Quickies

Skepchick Quickies 9.3

On September 3, 1838, Frederick Douglass escaped from slavery and went on to become an abolitionist famous for his oratory skills. Read more about him today if you have a chance!

Mary

Mary Brock works as an Immunology scientist by day and takes care of a pink-loving princess child by night. She likes cloudy days, crafting, cooking, and Fall weather in New England.

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13 Comments

  1. Here’s a silly idea Walmart, you want a better reputation dealing with low wages, miserly benefits, sex discrimination, and union busting?
    Take a pass on hiring a PR hack and, oh I don’t know, pay better, give better benefits, stop discriminating, and quit busting unions. I know it’s a stretch to expect a company to have some morals but you might want to try it considering that Costco does better by being basically an anti-Walmart.
    But hey, too big to be immoral always works as Ma Bell, AOL, and Enron can attest to. They’re still big right?

  2. I find some of the spin coming out of that Hanna Rosin piece at Slate rather typical but still disturbing. People are reading it as “therefore the wage gap is a lie.” Which was not her point, but merely that we should be careful with the numbers we use when discussing the wage gap.

    There’s something that bothers me about the article anyway, but I can’t quite put my finger on it, and I don’t really have the time to go looking for in-depth analysis. Maybe it’s that I’m already weary of Rosin for other reasons.

    1. Her second paragraph is worded a bit weaselly.. ““Full time” officially means 35 hours, but men work more hours than women. That’s the first problem: We could be comparing men working 40 hours to women working 35.” Nothing is cited to support this statement and it’s what the beginning of her argument is grounded upon (or at least the first salvo). She also starts arguing about breaking it down by demographics but then cites numbers comparing within race (black women to black men) but never to the larger point of comparison (white men) which would make a huge gap appear. Not to mention that her wording often comes across to me as implying something that the numbers don’t support, “African-American women, for example, earn 94 percent of what African-American men earn in a typical week. Then, when you restrict the comparison to men and women working 40 hours a week, the gap narrows to 87 percent.” That’s not a narrowing that’s a widens. So what the numbers say is that when you control for time women get paid less. This goes on in the following paragraphs where men making decisions that are influenced by sexist thinking is rhetorically downplayed through a passive tone but women making poor decisions about negotiating and profession choice is written more actively. It helps frame it as not really mens’ fault, the women are making bad decisions. Overall I’m not impressed with the article which could have been more straight forward and informative in talking about the varying differences in race, education, etc that cause the gap to vary.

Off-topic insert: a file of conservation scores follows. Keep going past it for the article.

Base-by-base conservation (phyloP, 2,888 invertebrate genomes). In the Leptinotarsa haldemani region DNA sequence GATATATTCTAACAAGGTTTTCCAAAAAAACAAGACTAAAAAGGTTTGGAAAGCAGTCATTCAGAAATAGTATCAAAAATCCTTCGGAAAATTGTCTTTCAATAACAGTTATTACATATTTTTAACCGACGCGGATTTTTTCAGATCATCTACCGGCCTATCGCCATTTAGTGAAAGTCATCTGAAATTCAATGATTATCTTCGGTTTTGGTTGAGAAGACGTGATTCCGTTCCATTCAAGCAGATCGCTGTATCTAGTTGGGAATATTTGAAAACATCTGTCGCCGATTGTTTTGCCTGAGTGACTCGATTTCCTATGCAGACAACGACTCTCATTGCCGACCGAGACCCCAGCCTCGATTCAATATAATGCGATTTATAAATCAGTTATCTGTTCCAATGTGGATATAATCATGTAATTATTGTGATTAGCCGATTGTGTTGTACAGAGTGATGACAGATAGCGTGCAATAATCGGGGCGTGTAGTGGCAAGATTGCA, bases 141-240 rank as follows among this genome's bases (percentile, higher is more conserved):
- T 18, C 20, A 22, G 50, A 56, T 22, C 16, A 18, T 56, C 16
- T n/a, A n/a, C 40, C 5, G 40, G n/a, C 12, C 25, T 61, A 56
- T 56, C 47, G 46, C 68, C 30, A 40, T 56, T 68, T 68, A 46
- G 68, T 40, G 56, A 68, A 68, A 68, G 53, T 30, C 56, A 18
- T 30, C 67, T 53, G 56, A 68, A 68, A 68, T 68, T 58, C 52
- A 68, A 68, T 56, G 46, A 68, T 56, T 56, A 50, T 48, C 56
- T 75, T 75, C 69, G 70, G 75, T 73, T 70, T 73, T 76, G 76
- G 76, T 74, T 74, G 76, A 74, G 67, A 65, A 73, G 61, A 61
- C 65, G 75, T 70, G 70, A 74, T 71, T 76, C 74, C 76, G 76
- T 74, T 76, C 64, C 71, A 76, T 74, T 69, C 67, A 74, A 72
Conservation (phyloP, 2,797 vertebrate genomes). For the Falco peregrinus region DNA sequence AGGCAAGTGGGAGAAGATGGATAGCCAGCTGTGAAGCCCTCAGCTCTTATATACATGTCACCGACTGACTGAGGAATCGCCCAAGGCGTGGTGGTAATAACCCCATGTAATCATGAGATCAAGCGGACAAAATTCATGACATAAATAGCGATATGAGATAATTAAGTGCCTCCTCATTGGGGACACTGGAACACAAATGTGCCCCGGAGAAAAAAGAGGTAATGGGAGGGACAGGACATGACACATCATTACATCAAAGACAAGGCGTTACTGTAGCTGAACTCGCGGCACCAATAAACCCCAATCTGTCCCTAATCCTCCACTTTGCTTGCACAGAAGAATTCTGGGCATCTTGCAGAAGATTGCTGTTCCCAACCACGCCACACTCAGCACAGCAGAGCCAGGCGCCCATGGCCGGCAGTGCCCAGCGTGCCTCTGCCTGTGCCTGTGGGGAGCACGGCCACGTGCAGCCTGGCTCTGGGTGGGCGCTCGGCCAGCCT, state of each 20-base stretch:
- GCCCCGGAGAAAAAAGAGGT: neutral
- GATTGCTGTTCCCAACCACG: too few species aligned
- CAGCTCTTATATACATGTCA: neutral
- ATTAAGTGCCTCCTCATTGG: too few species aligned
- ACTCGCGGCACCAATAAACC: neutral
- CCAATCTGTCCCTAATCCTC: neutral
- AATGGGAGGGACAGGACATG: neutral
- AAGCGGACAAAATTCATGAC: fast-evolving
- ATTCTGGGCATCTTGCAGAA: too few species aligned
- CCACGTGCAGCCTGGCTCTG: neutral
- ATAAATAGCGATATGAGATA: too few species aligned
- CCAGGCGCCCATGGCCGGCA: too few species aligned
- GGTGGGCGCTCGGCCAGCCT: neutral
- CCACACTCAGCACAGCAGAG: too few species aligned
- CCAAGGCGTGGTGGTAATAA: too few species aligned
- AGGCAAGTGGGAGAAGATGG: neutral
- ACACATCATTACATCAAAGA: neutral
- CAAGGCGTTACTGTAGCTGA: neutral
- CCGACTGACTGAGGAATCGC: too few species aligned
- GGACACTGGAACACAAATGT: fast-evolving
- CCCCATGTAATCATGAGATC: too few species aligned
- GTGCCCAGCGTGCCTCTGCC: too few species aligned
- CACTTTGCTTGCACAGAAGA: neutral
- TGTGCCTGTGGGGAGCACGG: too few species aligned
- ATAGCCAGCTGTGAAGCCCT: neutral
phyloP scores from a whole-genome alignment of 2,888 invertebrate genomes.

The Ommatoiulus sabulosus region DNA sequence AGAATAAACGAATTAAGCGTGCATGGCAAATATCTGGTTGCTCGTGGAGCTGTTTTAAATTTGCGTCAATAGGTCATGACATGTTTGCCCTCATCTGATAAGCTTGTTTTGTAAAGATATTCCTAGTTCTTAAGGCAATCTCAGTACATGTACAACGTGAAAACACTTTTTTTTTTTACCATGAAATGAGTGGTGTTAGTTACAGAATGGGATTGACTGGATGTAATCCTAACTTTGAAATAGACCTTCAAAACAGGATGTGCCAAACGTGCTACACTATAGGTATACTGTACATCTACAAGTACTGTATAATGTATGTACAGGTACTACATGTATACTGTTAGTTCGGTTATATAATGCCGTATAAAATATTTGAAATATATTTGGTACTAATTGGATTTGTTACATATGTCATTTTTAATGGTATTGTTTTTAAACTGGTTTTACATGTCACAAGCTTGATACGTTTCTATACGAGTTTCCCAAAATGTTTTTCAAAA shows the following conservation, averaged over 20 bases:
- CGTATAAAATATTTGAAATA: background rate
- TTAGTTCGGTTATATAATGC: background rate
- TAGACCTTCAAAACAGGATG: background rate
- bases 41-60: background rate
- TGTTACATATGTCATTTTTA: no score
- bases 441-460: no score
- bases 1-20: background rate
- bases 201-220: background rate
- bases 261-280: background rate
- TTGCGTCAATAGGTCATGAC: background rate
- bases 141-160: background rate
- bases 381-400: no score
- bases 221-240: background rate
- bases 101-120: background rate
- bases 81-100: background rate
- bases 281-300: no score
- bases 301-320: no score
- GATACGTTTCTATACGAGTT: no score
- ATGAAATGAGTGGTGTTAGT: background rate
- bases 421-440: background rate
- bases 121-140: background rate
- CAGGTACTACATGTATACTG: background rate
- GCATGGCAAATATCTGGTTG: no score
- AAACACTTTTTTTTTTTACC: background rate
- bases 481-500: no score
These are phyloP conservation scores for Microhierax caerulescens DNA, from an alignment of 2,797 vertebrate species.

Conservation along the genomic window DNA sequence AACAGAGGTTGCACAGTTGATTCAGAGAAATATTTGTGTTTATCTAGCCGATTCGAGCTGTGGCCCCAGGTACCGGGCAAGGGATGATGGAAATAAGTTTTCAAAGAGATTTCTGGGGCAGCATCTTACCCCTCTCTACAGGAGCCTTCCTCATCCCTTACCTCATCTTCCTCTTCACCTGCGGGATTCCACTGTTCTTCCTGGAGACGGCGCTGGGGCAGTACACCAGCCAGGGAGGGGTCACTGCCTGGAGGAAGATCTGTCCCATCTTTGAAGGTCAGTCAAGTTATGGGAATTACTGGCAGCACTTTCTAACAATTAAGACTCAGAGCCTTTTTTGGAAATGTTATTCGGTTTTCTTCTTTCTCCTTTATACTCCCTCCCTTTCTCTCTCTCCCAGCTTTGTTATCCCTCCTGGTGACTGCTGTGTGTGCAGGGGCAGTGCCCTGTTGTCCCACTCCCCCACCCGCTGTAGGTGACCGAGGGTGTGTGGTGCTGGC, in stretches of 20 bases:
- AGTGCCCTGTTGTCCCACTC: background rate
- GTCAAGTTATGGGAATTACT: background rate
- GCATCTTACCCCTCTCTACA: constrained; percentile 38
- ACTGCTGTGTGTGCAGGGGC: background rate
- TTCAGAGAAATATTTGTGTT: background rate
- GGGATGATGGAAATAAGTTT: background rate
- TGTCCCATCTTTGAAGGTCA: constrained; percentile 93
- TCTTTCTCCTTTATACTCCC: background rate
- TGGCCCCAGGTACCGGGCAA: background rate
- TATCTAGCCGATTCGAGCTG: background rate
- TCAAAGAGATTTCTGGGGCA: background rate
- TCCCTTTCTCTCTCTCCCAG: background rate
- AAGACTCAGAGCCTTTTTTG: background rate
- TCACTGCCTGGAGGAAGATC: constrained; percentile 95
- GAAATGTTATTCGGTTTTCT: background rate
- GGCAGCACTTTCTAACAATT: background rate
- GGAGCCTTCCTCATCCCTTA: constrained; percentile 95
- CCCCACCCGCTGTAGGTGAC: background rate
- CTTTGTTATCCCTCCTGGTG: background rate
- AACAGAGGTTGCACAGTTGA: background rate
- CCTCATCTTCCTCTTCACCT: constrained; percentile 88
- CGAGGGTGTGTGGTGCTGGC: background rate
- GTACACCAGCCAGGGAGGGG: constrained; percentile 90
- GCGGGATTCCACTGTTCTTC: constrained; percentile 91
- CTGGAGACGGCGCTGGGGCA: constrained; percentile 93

1. Siveambrai, I agree with you. We could take the same facts, present them in reverse order and make the opposite conclusion. The title itself is a lie. The whole thing is written so as to minimise the very real differences that exist.

        In the past I have posted a few Quickie links to confirm that similar differences occur here in Australia:
        http://www.abc.net.au/news/2013-01-04/female-graduate-pay-gap-doubles/4452348